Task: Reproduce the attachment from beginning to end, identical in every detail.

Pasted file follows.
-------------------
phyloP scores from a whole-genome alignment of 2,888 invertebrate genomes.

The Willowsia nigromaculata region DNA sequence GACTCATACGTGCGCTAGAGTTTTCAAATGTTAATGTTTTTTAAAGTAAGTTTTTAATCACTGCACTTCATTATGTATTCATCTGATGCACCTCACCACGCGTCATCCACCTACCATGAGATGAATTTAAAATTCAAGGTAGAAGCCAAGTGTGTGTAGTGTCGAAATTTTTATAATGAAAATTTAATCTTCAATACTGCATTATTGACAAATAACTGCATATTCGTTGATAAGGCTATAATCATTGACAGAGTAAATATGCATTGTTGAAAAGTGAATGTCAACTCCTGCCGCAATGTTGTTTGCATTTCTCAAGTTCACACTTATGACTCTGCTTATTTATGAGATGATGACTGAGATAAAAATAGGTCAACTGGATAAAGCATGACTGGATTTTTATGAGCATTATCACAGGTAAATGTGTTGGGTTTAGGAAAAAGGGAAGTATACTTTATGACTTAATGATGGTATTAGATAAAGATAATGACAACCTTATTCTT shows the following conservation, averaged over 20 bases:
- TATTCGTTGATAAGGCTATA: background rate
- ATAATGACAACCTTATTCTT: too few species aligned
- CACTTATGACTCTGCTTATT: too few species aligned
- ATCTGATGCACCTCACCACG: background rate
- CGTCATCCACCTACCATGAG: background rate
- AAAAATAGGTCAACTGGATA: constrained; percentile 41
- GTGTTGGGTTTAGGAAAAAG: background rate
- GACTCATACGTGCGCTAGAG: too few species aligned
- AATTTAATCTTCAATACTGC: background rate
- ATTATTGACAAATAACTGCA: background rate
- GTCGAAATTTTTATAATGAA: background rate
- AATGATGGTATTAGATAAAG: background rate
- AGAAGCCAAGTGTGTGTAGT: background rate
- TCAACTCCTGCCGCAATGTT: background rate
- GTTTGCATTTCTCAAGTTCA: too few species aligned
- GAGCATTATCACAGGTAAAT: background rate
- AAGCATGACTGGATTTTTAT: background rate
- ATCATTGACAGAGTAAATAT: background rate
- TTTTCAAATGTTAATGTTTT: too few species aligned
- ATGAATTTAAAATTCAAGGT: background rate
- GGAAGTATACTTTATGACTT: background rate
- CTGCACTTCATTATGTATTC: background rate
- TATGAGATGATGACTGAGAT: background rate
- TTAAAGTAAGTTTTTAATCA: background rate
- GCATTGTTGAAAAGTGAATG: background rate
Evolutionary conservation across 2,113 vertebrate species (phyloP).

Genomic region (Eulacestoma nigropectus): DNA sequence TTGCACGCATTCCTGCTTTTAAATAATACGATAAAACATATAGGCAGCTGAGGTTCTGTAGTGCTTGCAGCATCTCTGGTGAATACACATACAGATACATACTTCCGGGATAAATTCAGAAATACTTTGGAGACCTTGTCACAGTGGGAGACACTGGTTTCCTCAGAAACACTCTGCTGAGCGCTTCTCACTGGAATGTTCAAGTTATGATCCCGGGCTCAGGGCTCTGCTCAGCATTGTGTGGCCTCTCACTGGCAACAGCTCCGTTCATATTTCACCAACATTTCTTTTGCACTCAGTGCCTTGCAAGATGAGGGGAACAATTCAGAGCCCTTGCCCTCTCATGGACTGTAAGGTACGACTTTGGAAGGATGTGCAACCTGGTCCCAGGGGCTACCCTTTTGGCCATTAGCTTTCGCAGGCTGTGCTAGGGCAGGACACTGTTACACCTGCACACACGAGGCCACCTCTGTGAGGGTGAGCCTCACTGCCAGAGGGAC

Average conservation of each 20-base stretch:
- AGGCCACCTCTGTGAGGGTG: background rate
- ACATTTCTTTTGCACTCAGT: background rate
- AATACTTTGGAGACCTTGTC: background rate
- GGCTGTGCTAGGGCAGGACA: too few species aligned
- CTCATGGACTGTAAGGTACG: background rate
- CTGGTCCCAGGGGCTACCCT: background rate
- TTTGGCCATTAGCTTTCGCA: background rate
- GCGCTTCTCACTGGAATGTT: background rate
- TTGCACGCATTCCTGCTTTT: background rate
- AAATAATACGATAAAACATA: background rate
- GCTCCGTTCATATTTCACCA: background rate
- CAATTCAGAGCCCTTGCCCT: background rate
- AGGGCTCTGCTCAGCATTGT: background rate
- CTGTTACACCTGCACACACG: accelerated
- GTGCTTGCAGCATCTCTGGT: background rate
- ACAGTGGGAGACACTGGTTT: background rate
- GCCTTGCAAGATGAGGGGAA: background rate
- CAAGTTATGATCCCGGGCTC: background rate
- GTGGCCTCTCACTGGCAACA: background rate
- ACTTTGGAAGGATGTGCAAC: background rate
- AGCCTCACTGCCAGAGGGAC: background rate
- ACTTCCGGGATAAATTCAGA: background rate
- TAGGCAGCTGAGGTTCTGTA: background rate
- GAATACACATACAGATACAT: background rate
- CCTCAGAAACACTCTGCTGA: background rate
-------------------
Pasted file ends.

phyloP scores from a whole-genome alignment of 2,888 invertebrate genomes.

The Willowsia nigromaculata region DNA sequence GACTCATACGTGCGCTAGAGTTTTCAAATGTTAATGTTTTTTAAAGTAAGTTTTTAATCACTGCACTTCATTATGTATTCATCTGATGCACCTCACCACGCGTCATCCACCTACCATGAGATGAATTTAAAATTCAAGGTAGAAGCCAAGTGTGTGTAGTGTCGAAATTTTTATAATGAAAATTTAATCTTCAATACTGCATTATTGACAAATAACTGCATATTCGTTGATAAGGCTATAATCATTGACAGAGTAAATATGCATTGTTGAAAAGTGAATGTCAACTCCTGCCGCAATGTTGTTTGCATTTCTCAAGTTCACACTTATGACTCTGCTTATTTATGAGATGATGACTGAGATAAAAATAGGTCAACTGGATAAAGCATGACTGGATTTTTATGAGCATTATCACAGGTAAATGTGTTGGGTTTAGGAAAAAGGGAAGTATACTTTATGACTTAATGATGGTATTAGATAAAGATAATGACAACCTTATTCTT shows the following conservation, averaged over 20 bases:
- TATTCGTTGATAAGGCTATA: background rate
- ATAATGACAACCTTATTCTT: too few species aligned
- CACTTATGACTCTGCTTATT: too few species aligned
- ATCTGATGCACCTCACCACG: background rate
- CGTCATCCACCTACCATGAG: background rate
- AAAAATAGGTCAACTGGATA: constrained; percentile 41
- GTGTTGGGTTTAGGAAAAAG: background rate
- GACTCATACGTGCGCTAGAG: too few species aligned
- AATTTAATCTTCAATACTGC: background rate
- ATTATTGACAAATAACTGCA: background rate
- GTCGAAATTTTTATAATGAA: background rate
- AATGATGGTATTAGATAAAG: background rate
- AGAAGCCAAGTGTGTGTAGT: background rate
- TCAACTCCTGCCGCAATGTT: background rate
- GTTTGCATTTCTCAAGTTCA: too few species aligned
- GAGCATTATCACAGGTAAAT: background rate
- AAGCATGACTGGATTTTTAT: background rate
- ATCATTGACAGAGTAAATAT: background rate
- TTTTCAAATGTTAATGTTTT: too few species aligned
- ATGAATTTAAAATTCAAGGT: background rate
- GGAAGTATACTTTATGACTT: background rate
- CTGCACTTCATTATGTATTC: background rate
- TATGAGATGATGACTGAGAT: background rate
- TTAAAGTAAGTTTTTAATCA: background rate
- GCATTGTTGAAAAGTGAATG: background rate
Evolutionary conservation across 2,113 vertebrate species (phyloP).

Genomic region (Eulacestoma nigropectus): DNA sequence TTGCACGCATTCCTGCTTTTAAATAATACGATAAAACATATAGGCAGCTGAGGTTCTGTAGTGCTTGCAGCATCTCTGGTGAATACACATACAGATACATACTTCCGGGATAAATTCAGAAATACTTTGGAGACCTTGTCACAGTGGGAGACACTGGTTTCCTCAGAAACACTCTGCTGAGCGCTTCTCACTGGAATGTTCAAGTTATGATCCCGGGCTCAGGGCTCTGCTCAGCATTGTGTGGCCTCTCACTGGCAACAGCTCCGTTCATATTTCACCAACATTTCTTTTGCACTCAGTGCCTTGCAAGATGAGGGGAACAATTCAGAGCCCTTGCCCTCTCATGGACTGTAAGGTACGACTTTGGAAGGATGTGCAACCTGGTCCCAGGGGCTACCCTTTTGGCCATTAGCTTTCGCAGGCTGTGCTAGGGCAGGACACTGTTACACCTGCACACACGAGGCCACCTCTGTGAGGGTGAGCCTCACTGCCAGAGGGAC

Average conservation of each 20-base stretch:
- AGGCCACCTCTGTGAGGGTG: background rate
- ACATTTCTTTTGCACTCAGT: background rate
- AATACTTTGGAGACCTTGTC: background rate
- GGCTGTGCTAGGGCAGGACA: too few species aligned
- CTCATGGACTGTAAGGTACG: background rate
- CTGGTCCCAGGGGCTACCCT: background rate
- TTTGGCCATTAGCTTTCGCA: background rate
- GCGCTTCTCACTGGAATGTT: background rate
- TTGCACGCATTCCTGCTTTT: background rate
- AAATAATACGATAAAACATA: background rate
- GCTCCGTTCATATTTCACCA: background rate
- CAATTCAGAGCCCTTGCCCT: background rate
- AGGGCTCTGCTCAGCATTGT: background rate
- CTGTTACACCTGCACACACG: accelerated
- GTGCTTGCAGCATCTCTGGT: background rate
- ACAGTGGGAGACACTGGTTT: background rate
- GCCTTGCAAGATGAGGGGAA: background rate
- CAAGTTATGATCCCGGGCTC: background rate
- GTGGCCTCTCACTGGCAACA: background rate
- ACTTTGGAAGGATGTGCAAC: background rate
- AGCCTCACTGCCAGAGGGAC: background rate
- ACTTCCGGGATAAATTCAGA: background rate
- TAGGCAGCTGAGGTTCTGTA: background rate
- GAATACACATACAGATACAT: background rate
- CCTCAGAAACACTCTGCTGA: background rate